This article first appeared in the Financial Times.
The US initial public offering market is broken.
The process as we know it was born on October 13 1971, when Intel raised less than $10m from 64 underwriters. That valued the company at $58m after the fundraising. But IPOs haven’t changed much since 1971, and the process no longer works in many key areas. Among those areas are the quiet period, which limits what companies can tell investors ahead of the float, the lock-up rules that would have prevented our employees from selling their shares, and the size of the underwriting fees.
But the real elephant in the room is the enormous discount that investors extract from newly-floated companies. Bankers told us that they try to price new listings so that they rise 36 per cent once trading starts.
That gain is what the institutional investors who buy IPO shares ahead of time insist on as their reward for taking the risk of buying into untested companies. With hits such as LinkedIn, the investors double their money in a day, while January’s flop ADT saw them lose 12 per cent. The economics makes sense for the investors, but the system penalises successful individual companies.
At Spotify, we chose more of a free market approach. A direct listing involves selling shares straight to the public, without paying an underwriter to line up investors at a set price.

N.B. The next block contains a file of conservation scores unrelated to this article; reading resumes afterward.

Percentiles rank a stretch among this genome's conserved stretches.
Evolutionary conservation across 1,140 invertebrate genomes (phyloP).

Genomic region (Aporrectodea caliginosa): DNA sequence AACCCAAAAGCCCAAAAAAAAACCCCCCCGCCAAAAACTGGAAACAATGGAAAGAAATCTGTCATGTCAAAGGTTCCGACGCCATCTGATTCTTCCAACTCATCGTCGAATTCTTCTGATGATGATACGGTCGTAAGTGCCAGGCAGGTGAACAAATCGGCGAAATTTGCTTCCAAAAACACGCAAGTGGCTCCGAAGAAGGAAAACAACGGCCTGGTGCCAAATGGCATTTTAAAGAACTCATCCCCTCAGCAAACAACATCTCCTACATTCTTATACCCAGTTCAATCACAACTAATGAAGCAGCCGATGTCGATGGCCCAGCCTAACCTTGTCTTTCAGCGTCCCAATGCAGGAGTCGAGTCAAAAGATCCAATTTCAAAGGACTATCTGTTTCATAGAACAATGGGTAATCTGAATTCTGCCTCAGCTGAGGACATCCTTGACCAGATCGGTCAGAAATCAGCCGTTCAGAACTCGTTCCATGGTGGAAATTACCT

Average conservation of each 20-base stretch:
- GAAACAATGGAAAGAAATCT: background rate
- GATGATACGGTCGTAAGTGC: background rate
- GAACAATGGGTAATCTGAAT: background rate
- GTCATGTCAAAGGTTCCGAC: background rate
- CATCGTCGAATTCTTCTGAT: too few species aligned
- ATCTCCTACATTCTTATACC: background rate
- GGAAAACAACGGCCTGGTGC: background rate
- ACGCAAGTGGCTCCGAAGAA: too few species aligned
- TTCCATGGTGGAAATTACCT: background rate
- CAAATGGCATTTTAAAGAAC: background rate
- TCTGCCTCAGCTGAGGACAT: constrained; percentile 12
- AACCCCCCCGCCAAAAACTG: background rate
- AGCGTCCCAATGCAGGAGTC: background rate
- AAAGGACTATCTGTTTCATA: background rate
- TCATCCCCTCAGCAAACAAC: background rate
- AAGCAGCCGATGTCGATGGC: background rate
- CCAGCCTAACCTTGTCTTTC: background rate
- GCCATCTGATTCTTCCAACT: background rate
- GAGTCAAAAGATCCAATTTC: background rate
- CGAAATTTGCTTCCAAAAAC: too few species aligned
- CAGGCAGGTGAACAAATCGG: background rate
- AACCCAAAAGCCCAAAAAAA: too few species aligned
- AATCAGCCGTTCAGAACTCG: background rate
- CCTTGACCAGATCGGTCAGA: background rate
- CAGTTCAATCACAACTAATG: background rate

Avoiding the lock-up period was a very important part of our decision to list Spotify directly, but there were also clear financial benefits. First, we saved on the underwriting fees, which range from 3.5 to 7 per cent of the money raised. But the bigger cost saving was avoiding the IPO discount.
Think of it this way: the bigger the first-day gain in the closing price of your newly-issued stock, the higher the “cost” of your IPO. The investors who bought shares before the market opened pocket the gain in the stock price, instead of the company.
Many news stories I have read about Spotify’s direct listing also emphasise the fact that, unlike a lot of newly-listed companies, we didn’t need to raise capital to fund our growth. That is true. We deliberately developed our company in a way that enabled us to go public without raising additional money.
Other companies might not have that luxury, but they can still benefit from a direct listing. Here’s why. Deciding whether a company needs to raise money is an important strategic question. So is the issue of whether it needs a public stock listing. But it is a mistake to conflate the two.
Raising money from an IPO is an entirely tactical decision and should be weighed against all the other funding alternatives for private and public companies. Many of the other choices are considerably less expensive than a traditional IPO. If you want to take your company public, that is a different question — one that should not be solely about raising capital.
At Spotify, for instance, if we needed to raise capital today, we believe we could sell additional shares in the public or private markets at a 2 to 4 per cent discount to fair market value and pay a 1 per cent advisory fee to our investment bankers.
We also could sell convertible bonds, or do both. So could any other company that chose a direct listing instead of a traditional IPO. There is no reason that going public has to be part of a company’s decision about how to finance its growth.
The IPO process may not have changed much since 1971, but the rest of the capital markets have. And that is the point. Companies have more flexibility than they may realise when it comes to raising capital. And the same is true when it comes to going public.